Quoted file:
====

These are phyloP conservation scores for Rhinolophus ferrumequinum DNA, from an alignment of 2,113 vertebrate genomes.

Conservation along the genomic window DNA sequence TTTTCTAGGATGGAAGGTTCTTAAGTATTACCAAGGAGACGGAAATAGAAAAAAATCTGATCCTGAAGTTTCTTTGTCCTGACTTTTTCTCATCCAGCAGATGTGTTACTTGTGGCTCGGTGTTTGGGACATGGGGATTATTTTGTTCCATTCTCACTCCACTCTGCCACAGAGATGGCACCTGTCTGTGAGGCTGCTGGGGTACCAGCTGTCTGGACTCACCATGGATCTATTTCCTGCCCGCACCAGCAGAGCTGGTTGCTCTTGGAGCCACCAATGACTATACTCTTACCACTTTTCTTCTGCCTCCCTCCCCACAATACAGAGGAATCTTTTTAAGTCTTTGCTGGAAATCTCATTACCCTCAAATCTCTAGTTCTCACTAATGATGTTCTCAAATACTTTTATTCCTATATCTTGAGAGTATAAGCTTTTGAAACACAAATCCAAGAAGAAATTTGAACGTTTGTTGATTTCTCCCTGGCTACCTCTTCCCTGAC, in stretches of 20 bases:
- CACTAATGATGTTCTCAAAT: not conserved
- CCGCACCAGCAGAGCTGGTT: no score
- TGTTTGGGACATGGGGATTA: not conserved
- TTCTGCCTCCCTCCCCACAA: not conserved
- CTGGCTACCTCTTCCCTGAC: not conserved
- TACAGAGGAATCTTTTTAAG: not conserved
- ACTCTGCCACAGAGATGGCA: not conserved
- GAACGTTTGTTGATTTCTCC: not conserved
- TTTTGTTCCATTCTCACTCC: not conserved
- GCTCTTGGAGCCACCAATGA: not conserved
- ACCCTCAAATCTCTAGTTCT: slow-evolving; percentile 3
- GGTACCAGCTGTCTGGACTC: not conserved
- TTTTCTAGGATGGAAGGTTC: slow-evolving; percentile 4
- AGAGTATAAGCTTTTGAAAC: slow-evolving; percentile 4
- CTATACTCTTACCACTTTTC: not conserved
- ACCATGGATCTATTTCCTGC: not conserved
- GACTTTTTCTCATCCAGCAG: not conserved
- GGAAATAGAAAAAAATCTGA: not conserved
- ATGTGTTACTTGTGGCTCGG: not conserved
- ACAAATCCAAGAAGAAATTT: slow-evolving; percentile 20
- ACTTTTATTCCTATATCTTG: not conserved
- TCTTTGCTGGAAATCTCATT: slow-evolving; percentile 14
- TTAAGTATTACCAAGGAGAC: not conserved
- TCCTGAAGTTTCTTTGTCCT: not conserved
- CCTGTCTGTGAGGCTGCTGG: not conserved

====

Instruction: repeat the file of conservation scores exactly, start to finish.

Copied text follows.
These are phyloP conservation scores for Rhinolophus ferrumequinum DNA, from an alignment of 2,113 vertebrate genomes.

Conservation along the genomic window DNA sequence TTTTCTAGGATGGAAGGTTCTTAAGTATTACCAAGGAGACGGAAATAGAAAAAAATCTGATCCTGAAGTTTCTTTGTCCTGACTTTTTCTCATCCAGCAGATGTGTTACTTGTGGCTCGGTGTTTGGGACATGGGGATTATTTTGTTCCATTCTCACTCCACTCTGCCACAGAGATGGCACCTGTCTGTGAGGCTGCTGGGGTACCAGCTGTCTGGACTCACCATGGATCTATTTCCTGCCCGCACCAGCAGAGCTGGTTGCTCTTGGAGCCACCAATGACTATACTCTTACCACTTTTCTTCTGCCTCCCTCCCCACAATACAGAGGAATCTTTTTAAGTCTTTGCTGGAAATCTCATTACCCTCAAATCTCTAGTTCTCACTAATGATGTTCTCAAATACTTTTATTCCTATATCTTGAGAGTATAAGCTTTTGAAACACAAATCCAAGAAGAAATTTGAACGTTTGTTGATTTCTCCCTGGCTACCTCTTCCCTGAC, in stretches of 20 bases:
- CACTAATGATGTTCTCAAAT: not conserved
- CCGCACCAGCAGAGCTGGTT: no score
- TGTTTGGGACATGGGGATTA: not conserved
- TTCTGCCTCCCTCCCCACAA: not conserved
- CTGGCTACCTCTTCCCTGAC: not conserved
- TACAGAGGAATCTTTTTAAG: not conserved
- ACTCTGCCACAGAGATGGCA: not conserved
- GAACGTTTGTTGATTTCTCC: not conserved
- TTTTGTTCCATTCTCACTCC: not conserved
- GCTCTTGGAGCCACCAATGA: not conserved
- ACCCTCAAATCTCTAGTTCT: slow-evolving; percentile 3
- GGTACCAGCTGTCTGGACTC: not conserved
- TTTTCTAGGATGGAAGGTTC: slow-evolving; percentile 4
- AGAGTATAAGCTTTTGAAAC: slow-evolving; percentile 4
- CTATACTCTTACCACTTTTC: not conserved
- ACCATGGATCTATTTCCTGC: not conserved
- GACTTTTTCTCATCCAGCAG: not conserved
- GGAAATAGAAAAAAATCTGA: not conserved
- ATGTGTTACTTGTGGCTCGG: not conserved
- ACAAATCCAAGAAGAAATTT: slow-evolving; percentile 20
- ACTTTTATTCCTATATCTTG: not conserved
- TCTTTGCTGGAAATCTCATT: slow-evolving; percentile 14
- TTAAGTATTACCAAGGAGAC: not conserved
- TCCTGAAGTTTCTTTGTCCT: not conserved
- CCTGTCTGTGAGGCTGCTGG: not conserved